The Ministry of Labour and Vocational Training held a March 27 workshop that aims to establish increased mindfulness of occupational safety and health (OSH) in large factories and enterprises.

The ministry also advised the Textile, Apparel, Footwear & Travel Goods Association in Cambodia (TAFTAC) and the Cambodia Business Association to pay close attention to the safety of workers, especially when it came to the risk of fire.

Ministry secretary of state Huy Han Song said the conference’s agenda reflected current requirements, and took into account the measures that most factories have already implemented.

“The workshop was held to address some of the finer points surrounding the risks associated with fire, electricity or a lack of ventilation. These issues do not just affect human lives, but can damage property, or lead to a reduction in productivity,” he added.

“Building a culture of OSH in the workplace is a long-term vision that will require active participation and commitment by all parties. This includes the government, employers’ and workers’ organisations, as well as OSH specialists and consultants,” he continued.

He advised the owners of large factories that regular inspections should be carried out of fire prevention systems, whether extinguishers, water cannons and hoses, alarm bells and smoke detectors, or emergency lighting systems.

“Emergency exits must be kept clear of anything that may hinder the escape of employees in an emergency and must above all, be unlocked. Flammable substances should be stored safely. Electrical systems should be tested regularly, as they by far the most common cause of fires in the workplace,” he concluded.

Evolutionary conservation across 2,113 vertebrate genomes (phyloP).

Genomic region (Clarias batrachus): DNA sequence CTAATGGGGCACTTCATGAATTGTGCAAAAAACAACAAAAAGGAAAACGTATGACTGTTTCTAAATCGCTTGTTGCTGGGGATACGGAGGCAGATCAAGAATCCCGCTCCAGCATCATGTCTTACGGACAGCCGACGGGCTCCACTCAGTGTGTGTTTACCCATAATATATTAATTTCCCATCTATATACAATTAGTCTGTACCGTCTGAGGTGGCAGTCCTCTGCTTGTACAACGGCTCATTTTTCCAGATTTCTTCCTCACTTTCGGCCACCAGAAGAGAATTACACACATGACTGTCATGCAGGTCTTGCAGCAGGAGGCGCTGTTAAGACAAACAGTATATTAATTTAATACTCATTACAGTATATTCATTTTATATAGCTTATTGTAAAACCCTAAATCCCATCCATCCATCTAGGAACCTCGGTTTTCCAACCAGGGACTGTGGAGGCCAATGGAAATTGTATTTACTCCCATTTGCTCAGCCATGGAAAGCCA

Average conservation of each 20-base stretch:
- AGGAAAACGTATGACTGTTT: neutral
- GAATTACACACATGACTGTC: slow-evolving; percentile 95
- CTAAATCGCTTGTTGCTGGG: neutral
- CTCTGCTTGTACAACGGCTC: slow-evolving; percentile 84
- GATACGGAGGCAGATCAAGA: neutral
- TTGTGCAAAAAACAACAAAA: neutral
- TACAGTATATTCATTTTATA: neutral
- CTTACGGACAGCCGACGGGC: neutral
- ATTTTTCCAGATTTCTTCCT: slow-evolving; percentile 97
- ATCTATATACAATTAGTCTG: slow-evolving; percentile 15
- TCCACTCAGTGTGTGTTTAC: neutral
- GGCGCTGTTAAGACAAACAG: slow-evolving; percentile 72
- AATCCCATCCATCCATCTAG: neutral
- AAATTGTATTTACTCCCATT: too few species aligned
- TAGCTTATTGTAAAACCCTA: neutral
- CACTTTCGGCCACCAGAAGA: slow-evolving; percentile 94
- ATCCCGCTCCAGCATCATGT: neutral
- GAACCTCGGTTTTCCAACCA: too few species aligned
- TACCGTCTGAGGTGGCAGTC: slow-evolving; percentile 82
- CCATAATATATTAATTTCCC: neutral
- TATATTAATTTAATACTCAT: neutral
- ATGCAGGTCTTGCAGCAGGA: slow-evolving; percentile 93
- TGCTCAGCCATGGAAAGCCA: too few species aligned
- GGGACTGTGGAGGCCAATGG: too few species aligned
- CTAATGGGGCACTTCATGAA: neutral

Leng Tong, director of the ministry’s Occupational Health and Safety Department, warned that the failure to manage fire hazards can have serious consequences, especially when fire escape routes are poorly maintained.

“This particular problem can have a domino effect. When a fire breaks out, smoke or noxious gases are often generated. If people cannot easily escape from the area of a fire, they may be overwhelmed by the smoke or fumes, lose consciousness, and succumb to the flames,” he said.

Cambodian Footwear Association president Ly Khun Thai said the association often reminded its members to remain vigilant about the risk of fires.

“This is especially important in our industry, as we employ many flammable materials. We insist that our members are adequately equipped in case of fire,” he added.

“In addition, we urge that they provide good ventilation to their workers, so that mass faintings are avoided,” he concluded.